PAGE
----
One thing's for sure: Taco Bell can't be accused of not knowing its own audience.
— Erika Adams
In an effort to stand out in a wildly competitive job market, Taco Bell is applying the same kind of whimsy that customers usually see in the chain’s marketing campaigns to something far more routine: job applications.
Taco Bell’s hiring parties, first tested last summer in four company-owned locations in Indiana, have been a welcome hit for the chain. Free food and games abound, and participants have the opportunity to secure on-the-spot job offers. Within the six-hour window that the party was held at the test locations, the restaurants saw 75 in-person job applications, resulting in 40 hires. Taco Bell also saw a spike in online applications due to the promotional activity around the parties. Over 300 people submitted online applications after the parties launched in the stores.
“The hiring parties are very on-brand for Taco Bell,” said Bjorn Erland, the chain’s vice president of people and experience, and it’s helped the company set itself apart from the competition. “Brands that are able to put in place hiring strategies that align to their brand purpose tend to have success in differentiating themselves in the market.”
Taco Bell plans to launch a week’s worth of hiring parties in nearly 600 restaurants from April 22 to 27, showing that franchisees are starting to throw their weight behind this idea, too. The opportunity to throw a party was open to any franchisee who wanted to participate, Erland explained, as long as they hosted the party in the set week-long timeframe to achieve maximum marketing impact.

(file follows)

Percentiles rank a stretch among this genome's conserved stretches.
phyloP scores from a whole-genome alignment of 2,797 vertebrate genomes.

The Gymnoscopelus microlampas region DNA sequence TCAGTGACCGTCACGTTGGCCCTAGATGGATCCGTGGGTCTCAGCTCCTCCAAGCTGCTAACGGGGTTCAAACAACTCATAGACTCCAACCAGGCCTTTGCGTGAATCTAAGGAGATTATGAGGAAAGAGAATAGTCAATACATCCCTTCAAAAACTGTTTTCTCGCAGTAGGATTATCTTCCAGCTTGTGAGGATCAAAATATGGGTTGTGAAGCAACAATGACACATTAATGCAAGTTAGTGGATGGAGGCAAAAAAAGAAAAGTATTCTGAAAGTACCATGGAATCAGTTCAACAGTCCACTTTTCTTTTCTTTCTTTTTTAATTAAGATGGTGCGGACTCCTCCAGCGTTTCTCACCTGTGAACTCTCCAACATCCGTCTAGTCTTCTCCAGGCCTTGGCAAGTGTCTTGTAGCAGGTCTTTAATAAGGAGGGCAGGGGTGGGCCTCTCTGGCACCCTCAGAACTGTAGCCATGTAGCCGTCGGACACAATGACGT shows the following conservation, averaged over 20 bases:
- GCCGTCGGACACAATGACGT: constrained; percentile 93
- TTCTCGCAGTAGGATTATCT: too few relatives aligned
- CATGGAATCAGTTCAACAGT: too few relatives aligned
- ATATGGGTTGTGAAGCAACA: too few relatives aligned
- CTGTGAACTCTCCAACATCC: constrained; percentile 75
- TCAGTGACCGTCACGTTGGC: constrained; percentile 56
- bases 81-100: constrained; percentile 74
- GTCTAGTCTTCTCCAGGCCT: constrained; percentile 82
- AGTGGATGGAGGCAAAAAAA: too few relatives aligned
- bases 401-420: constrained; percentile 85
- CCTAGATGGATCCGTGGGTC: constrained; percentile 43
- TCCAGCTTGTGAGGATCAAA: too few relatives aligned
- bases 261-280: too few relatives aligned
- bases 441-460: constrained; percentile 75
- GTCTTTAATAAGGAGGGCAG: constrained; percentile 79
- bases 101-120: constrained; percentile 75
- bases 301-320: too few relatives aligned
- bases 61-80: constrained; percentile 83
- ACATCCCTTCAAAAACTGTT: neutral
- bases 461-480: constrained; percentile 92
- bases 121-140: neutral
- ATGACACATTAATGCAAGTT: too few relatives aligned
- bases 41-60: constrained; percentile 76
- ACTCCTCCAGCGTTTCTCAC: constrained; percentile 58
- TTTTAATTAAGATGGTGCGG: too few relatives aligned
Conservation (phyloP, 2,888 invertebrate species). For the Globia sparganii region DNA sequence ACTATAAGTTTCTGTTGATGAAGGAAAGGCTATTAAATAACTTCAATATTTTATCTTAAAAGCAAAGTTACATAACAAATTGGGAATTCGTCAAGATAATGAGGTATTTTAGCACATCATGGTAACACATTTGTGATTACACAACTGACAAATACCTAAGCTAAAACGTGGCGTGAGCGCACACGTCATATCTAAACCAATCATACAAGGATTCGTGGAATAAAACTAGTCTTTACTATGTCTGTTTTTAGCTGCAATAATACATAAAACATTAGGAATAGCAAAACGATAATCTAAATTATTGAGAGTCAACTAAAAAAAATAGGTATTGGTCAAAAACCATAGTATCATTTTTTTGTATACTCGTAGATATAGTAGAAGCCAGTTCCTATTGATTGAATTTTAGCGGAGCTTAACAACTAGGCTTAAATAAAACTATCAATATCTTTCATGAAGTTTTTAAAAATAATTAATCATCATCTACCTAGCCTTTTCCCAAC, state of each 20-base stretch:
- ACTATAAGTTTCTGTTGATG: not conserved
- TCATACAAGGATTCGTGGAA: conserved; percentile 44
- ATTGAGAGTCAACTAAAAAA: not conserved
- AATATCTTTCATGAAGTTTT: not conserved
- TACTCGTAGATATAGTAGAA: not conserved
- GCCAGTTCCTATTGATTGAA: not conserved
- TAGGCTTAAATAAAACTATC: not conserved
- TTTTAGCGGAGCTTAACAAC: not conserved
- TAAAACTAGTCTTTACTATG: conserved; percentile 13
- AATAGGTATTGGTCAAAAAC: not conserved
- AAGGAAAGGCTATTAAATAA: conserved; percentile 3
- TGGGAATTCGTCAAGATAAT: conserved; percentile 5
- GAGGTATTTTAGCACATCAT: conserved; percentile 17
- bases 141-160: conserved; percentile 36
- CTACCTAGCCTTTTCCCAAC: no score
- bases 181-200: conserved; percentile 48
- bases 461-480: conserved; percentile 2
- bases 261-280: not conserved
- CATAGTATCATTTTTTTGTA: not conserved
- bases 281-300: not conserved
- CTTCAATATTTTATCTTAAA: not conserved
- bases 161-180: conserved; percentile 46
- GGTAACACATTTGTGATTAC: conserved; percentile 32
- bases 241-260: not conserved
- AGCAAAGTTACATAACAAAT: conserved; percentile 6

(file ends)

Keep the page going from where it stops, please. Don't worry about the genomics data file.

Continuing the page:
The hope is that the week-long hiring push will set the restaurants up well to be able to staff appropriately ahead of the busy summer season.
An Easy Win for Franchisees
Going forward, Taco Bell franchisees will have access to marketing kits for the hiring parties and Erland sees possibilities for franchisees in the same geographic location to team up and host parties at the same time to create more of a marketing splash.
“The franchisees are hungry for innovative ways to find great talent and they see this as one of those ways,” Erland said. “It’s not a huge effort on their end, either. They host it for a couple of hours in their restaurant.”
Executives at Yum Brands’ other chains, KFC and Pizza Hut, are aware of the hiring parties but there’s been no indication yet if they are planning to test out the idea at those brands.
Erland declined to share details around the hiring parties’ effect on retention in last year’s test market, saying that there wasn’t clear data tracking available to see which of the 40 hires may have left for another job, or perhaps back to school and were left in the system with the intention of coming back to work over the holidays.
But it is clear that the hiring parties drum up more initial job interest in a short time frame than the company was previously seeing in their stores. Plus, Erland noted, the memorable strategy could have a lasting effect on people who may not be looking for a job immediately, but they would be more likely to consider applying in the future.
To help it manage a young, digital-savvy workforce, Taco Bell has also secured a partnership with Crew, the workforce scheduling app, over the last couple of months. Operators at over 1,000 restaurant locations currently use Crew to managing staffing at their stores.
There’s free shift meals on the table now, too. Taco Bell just started offering the perk to employees at company-owned locations, with some franchisees already buying into the idea beforehand and others jumping on board after the company-owned stores rolled it out.
“We’re creating those overall experiences for people,” Erland said, “which builds the overall employment brand as well.”
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